Do You Feel Lucky?: Managing Other's Expectations

Tuesday, 18 September 2012 20:35
Blog author: 

Greetings!

In our personal and professional lives, setting performance expectations and effectively managing outcomes can be tough. It often isn't enough to simply do one's best. Curious to learn more? Read on, dear friends.

Do You Feel Lucky?

Managing Others' Expectations

One's performance is routinely measured in the absolute and also against others' expectations for it. This isn't necessarily a bad thing: high expectations require the best of us and our efforts. Low expectations can at times motivate us to higher achievement levels. This said, in general, unless expectations are properly set, and importantly, we can play a critical role in helping to set them (!), misses (in either direction) can have costly and or embarrassing consequences. 

Ryan Lochte left the 2012 Olympic Games with 5 medals: 2 gold, 2 silver and a bronze. Very impressive for anyone other than teammate Michael Phelps, who set the standard for Olympic excellence in 2008 with 8 gold medals. Once Lochte proclaimed that the London Olympics would be "his time", his terrific performance measured against Phelps' impossibly high standard was judged as relatively unimpressive, and as a result his marketability with big name endorsers suffered. In short, Lochte unwisely elevated others' expectations and under-performed, with financial consequences.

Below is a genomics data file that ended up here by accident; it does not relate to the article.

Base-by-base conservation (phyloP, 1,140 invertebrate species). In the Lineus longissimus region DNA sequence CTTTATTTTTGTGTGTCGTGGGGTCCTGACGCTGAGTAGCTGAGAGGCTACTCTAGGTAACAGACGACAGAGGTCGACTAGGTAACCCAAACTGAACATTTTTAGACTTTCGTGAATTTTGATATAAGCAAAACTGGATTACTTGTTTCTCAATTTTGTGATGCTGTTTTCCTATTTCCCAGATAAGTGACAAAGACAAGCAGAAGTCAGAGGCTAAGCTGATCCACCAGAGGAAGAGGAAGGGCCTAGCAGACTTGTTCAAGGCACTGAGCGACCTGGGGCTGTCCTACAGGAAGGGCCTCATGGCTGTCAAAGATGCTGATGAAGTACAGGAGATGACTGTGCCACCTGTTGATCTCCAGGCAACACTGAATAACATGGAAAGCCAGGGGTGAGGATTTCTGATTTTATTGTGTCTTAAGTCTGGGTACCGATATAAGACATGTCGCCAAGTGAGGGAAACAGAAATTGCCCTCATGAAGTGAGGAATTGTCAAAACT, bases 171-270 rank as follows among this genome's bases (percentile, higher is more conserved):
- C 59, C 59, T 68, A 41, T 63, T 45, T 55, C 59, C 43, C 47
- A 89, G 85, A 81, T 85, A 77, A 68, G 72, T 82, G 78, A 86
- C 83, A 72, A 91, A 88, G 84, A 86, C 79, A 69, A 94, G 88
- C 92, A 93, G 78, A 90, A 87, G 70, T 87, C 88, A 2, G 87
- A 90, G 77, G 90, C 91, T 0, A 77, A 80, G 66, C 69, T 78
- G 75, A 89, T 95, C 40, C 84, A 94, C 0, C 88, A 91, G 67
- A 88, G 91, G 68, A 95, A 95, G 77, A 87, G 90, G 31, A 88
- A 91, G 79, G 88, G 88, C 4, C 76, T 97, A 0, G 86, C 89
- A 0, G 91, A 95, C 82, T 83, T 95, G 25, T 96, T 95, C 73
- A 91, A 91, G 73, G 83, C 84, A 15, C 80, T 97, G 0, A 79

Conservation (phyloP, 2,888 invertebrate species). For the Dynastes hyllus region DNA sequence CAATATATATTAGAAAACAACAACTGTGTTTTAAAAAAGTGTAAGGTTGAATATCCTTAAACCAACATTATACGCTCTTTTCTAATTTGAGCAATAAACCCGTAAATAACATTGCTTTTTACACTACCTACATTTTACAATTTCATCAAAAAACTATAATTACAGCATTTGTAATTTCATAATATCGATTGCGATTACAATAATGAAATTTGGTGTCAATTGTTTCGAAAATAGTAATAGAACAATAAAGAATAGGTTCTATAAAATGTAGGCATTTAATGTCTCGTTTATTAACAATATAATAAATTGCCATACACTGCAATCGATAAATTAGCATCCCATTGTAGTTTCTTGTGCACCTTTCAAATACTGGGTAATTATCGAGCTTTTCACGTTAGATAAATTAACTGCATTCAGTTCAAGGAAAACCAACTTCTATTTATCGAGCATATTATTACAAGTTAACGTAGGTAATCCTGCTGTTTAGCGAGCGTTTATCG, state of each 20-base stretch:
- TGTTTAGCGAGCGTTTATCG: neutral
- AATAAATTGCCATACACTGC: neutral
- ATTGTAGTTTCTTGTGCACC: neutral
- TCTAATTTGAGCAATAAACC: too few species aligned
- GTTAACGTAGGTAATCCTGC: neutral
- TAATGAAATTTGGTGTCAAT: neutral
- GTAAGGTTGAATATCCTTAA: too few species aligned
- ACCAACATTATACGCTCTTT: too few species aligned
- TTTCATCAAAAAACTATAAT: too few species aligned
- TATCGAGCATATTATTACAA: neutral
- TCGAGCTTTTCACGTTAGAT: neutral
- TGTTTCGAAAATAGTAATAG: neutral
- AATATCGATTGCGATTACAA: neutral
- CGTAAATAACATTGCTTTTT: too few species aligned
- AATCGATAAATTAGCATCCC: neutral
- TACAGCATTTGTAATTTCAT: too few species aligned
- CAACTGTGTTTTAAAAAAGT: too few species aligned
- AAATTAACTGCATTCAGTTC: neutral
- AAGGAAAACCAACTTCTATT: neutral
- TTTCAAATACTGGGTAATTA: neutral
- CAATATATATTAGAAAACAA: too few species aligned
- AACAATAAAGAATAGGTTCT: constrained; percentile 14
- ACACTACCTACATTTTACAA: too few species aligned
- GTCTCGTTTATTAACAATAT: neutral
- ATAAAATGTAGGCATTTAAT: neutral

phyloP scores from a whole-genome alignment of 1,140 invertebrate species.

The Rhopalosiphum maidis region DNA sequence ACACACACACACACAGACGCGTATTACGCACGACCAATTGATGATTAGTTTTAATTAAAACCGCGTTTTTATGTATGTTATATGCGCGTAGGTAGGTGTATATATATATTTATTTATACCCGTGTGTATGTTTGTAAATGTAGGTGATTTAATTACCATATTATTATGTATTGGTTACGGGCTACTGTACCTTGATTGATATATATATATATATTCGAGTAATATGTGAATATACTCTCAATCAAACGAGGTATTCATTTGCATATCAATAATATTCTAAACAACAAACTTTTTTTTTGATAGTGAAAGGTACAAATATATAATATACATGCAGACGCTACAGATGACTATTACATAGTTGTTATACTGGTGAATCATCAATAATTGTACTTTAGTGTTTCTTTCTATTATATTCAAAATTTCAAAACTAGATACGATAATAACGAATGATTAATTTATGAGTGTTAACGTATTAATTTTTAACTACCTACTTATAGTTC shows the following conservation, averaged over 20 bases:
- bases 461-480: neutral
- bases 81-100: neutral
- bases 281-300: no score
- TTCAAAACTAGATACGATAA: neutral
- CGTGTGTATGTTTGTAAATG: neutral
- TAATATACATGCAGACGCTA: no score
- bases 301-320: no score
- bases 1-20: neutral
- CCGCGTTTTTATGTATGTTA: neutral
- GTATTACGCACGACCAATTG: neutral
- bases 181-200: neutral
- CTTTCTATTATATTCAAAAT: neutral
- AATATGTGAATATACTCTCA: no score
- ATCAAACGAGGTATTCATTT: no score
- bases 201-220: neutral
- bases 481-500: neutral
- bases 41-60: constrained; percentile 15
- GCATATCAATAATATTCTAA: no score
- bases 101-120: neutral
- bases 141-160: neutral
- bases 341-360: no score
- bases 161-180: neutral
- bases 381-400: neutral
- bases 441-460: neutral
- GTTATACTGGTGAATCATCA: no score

In contrast, back in 2010, no one expected tiny Butler University (enrollment 4,500) to vault to the NCAA basketball's Final Two. That they did, and repeated in 2011, has cemented their status as a legitimate Sweet 16 threat go-forward. However, you only get to be Cinderella once (well, twice). Everyone now expects elite performance from the Bulldogs and their head coach Brad Stevens.  

During my days working with a specialty retailer, projects competed for scarce resources based in part on their sponsor's business revenue projections. In some cases (for example) a sponsor might inflate a $40MM business to be a $60MM opportunity in order to displace a smaller program, even if the more modest plan had a stronger basis for delivering its numbers. If then, the higher opportunity project under-performed at its "real" potential (ie $40MM) it would be judged to be a failure, even if it would have been a pretty decent contributor had the bar been properly and more accurately set. However, because the higher goal became the standard against which success was measured and the projections were then incorporated into the company budget, its under-performance had serious financial and professional consequences. 

As discussed, expectations setting can be tricky, often with serious risks associated with the bets placed. While consistently setting and meeting responsible and achievable performance targets is ideal, this may not seem like an easy decision at the time, especially when pressures and varied motivations enter into the mix. If in doubt, consider this: history shows us that in the long run, consistent, credible performance claims earn greater respect and rewards than either overly ambitious or underwhelming (lowball) projections. That should be reasonable guidance for most of us. 

What are your thoughts? 





































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